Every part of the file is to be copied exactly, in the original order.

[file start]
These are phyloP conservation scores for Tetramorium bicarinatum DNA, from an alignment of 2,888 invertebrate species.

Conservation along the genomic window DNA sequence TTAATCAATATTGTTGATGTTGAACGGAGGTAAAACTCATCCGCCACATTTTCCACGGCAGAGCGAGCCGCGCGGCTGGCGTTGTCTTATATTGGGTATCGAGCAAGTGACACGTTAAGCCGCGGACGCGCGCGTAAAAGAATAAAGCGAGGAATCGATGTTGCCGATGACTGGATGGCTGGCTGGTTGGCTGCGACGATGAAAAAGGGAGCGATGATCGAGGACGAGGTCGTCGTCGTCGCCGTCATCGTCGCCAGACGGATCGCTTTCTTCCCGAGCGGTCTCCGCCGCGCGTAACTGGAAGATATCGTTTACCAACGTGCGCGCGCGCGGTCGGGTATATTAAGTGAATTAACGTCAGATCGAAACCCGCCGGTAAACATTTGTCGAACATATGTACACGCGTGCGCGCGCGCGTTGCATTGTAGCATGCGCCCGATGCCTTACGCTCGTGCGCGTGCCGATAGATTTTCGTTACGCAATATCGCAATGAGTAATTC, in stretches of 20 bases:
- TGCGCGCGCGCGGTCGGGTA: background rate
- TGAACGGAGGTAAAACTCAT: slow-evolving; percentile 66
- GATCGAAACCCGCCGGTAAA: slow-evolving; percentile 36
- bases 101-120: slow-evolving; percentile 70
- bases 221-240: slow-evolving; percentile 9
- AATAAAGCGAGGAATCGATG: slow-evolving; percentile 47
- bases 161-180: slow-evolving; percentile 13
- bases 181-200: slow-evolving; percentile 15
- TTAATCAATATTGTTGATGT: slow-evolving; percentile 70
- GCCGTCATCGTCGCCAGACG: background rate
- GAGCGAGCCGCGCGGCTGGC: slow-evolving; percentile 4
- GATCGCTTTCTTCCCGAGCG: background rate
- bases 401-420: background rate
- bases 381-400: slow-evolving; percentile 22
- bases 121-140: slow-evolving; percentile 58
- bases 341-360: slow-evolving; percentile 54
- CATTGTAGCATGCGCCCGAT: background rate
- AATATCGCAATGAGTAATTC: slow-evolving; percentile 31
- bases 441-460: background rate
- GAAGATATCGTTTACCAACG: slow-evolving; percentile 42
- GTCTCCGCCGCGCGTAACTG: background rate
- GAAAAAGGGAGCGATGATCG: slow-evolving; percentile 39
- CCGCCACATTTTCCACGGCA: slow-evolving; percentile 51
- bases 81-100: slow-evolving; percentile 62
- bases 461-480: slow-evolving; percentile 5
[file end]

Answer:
These are phyloP conservation scores for Tetramorium bicarinatum DNA, from an alignment of 2,888 invertebrate species.

Conservation along the genomic window DNA sequence TTAATCAATATTGTTGATGTTGAACGGAGGTAAAACTCATCCGCCACATTTTCCACGGCAGAGCGAGCCGCGCGGCTGGCGTTGTCTTATATTGGGTATCGAGCAAGTGACACGTTAAGCCGCGGACGCGCGCGTAAAAGAATAAAGCGAGGAATCGATGTTGCCGATGACTGGATGGCTGGCTGGTTGGCTGCGACGATGAAAAAGGGAGCGATGATCGAGGACGAGGTCGTCGTCGTCGCCGTCATCGTCGCCAGACGGATCGCTTTCTTCCCGAGCGGTCTCCGCCGCGCGTAACTGGAAGATATCGTTTACCAACGTGCGCGCGCGCGGTCGGGTATATTAAGTGAATTAACGTCAGATCGAAACCCGCCGGTAAACATTTGTCGAACATATGTACACGCGTGCGCGCGCGCGTTGCATTGTAGCATGCGCCCGATGCCTTACGCTCGTGCGCGTGCCGATAGATTTTCGTTACGCAATATCGCAATGAGTAATTC, in stretches of 20 bases:
- TGCGCGCGCGCGGTCGGGTA: background rate
- TGAACGGAGGTAAAACTCAT: slow-evolving; percentile 66
- GATCGAAACCCGCCGGTAAA: slow-evolving; percentile 36
- bases 101-120: slow-evolving; percentile 70
- bases 221-240: slow-evolving; percentile 9
- AATAAAGCGAGGAATCGATG: slow-evolving; percentile 47
- bases 161-180: slow-evolving; percentile 13
- bases 181-200: slow-evolving; percentile 15
- TTAATCAATATTGTTGATGT: slow-evolving; percentile 70
- GCCGTCATCGTCGCCAGACG: background rate
- GAGCGAGCCGCGCGGCTGGC: slow-evolving; percentile 4
- GATCGCTTTCTTCCCGAGCG: background rate
- bases 401-420: background rate
- bases 381-400: slow-evolving; percentile 22
- bases 121-140: slow-evolving; percentile 58
- bases 341-360: slow-evolving; percentile 54
- CATTGTAGCATGCGCCCGAT: background rate
- AATATCGCAATGAGTAATTC: slow-evolving; percentile 31
- bases 441-460: background rate
- GAAGATATCGTTTACCAACG: slow-evolving; percentile 42
- GTCTCCGCCGCGCGTAACTG: background rate
- GAAAAAGGGAGCGATGATCG: slow-evolving; percentile 39
- CCGCCACATTTTCCACGGCA: slow-evolving; percentile 51
- bases 81-100: slow-evolving; percentile 62
- bases 461-480: slow-evolving; percentile 5